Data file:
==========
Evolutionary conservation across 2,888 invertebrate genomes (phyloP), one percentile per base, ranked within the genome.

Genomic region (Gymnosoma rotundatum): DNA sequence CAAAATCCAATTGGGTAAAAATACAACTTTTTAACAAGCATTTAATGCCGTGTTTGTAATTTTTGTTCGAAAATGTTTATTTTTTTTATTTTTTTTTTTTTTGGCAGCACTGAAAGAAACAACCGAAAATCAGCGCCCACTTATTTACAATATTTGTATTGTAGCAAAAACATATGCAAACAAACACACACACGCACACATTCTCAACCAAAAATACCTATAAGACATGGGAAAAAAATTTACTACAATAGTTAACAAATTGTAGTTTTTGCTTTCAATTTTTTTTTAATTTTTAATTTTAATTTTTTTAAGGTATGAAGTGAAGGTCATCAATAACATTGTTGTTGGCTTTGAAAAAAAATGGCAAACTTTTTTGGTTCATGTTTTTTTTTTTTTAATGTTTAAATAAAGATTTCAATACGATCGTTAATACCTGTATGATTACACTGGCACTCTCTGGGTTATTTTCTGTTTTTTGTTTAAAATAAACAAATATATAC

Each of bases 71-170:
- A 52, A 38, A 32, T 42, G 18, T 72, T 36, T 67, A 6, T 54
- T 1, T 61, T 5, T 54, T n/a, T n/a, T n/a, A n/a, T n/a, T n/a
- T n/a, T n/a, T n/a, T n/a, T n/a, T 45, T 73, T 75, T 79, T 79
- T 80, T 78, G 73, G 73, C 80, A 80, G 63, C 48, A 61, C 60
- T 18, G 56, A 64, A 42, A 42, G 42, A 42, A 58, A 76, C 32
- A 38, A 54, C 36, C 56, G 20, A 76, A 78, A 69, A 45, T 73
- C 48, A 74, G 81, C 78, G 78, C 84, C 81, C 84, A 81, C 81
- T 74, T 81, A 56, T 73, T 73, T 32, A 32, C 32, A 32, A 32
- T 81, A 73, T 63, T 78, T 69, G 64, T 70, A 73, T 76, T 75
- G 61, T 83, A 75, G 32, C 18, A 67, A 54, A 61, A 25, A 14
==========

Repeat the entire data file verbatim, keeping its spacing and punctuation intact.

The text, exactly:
Evolutionary conservation across 2,888 invertebrate genomes (phyloP), one percentile per base, ranked within the genome.

Genomic region (Gymnosoma rotundatum): DNA sequence CAAAATCCAATTGGGTAAAAATACAACTTTTTAACAAGCATTTAATGCCGTGTTTGTAATTTTTGTTCGAAAATGTTTATTTTTTTTATTTTTTTTTTTTTTGGCAGCACTGAAAGAAACAACCGAAAATCAGCGCCCACTTATTTACAATATTTGTATTGTAGCAAAAACATATGCAAACAAACACACACACGCACACATTCTCAACCAAAAATACCTATAAGACATGGGAAAAAAATTTACTACAATAGTTAACAAATTGTAGTTTTTGCTTTCAATTTTTTTTTAATTTTTAATTTTAATTTTTTTAAGGTATGAAGTGAAGGTCATCAATAACATTGTTGTTGGCTTTGAAAAAAAATGGCAAACTTTTTTGGTTCATGTTTTTTTTTTTTTAATGTTTAAATAAAGATTTCAATACGATCGTTAATACCTGTATGATTACACTGGCACTCTCTGGGTTATTTTCTGTTTTTTGTTTAAAATAAACAAATATATAC

Each of bases 71-170:
- A 52, A 38, A 32, T 42, G 18, T 72, T 36, T 67, A 6, T 54
- T 1, T 61, T 5, T 54, T n/a, T n/a, T n/a, A n/a, T n/a, T n/a
- T n/a, T n/a, T n/a, T n/a, T n/a, T 45, T 73, T 75, T 79, T 79
- T 80, T 78, G 73, G 73, C 80, A 80, G 63, C 48, A 61, C 60
- T 18, G 56, A 64, A 42, A 42, G 42, A 42, A 58, A 76, C 32
- A 38, A 54, C 36, C 56, G 20, A 76, A 78, A 69, A 45, T 73
- C 48, A 74, G 81, C 78, G 78, C 84, C 81, C 84, A 81, C 81
- T 74, T 81, A 56, T 73, T 73, T 32, A 32, C 32, A 32, A 32
- T 81, A 73, T 63, T 78, T 69, G 64, T 70, A 73, T 76, T 75
- G 61, T 83, A 75, G 32, C 18, A 67, A 54, A 61, A 25, A 14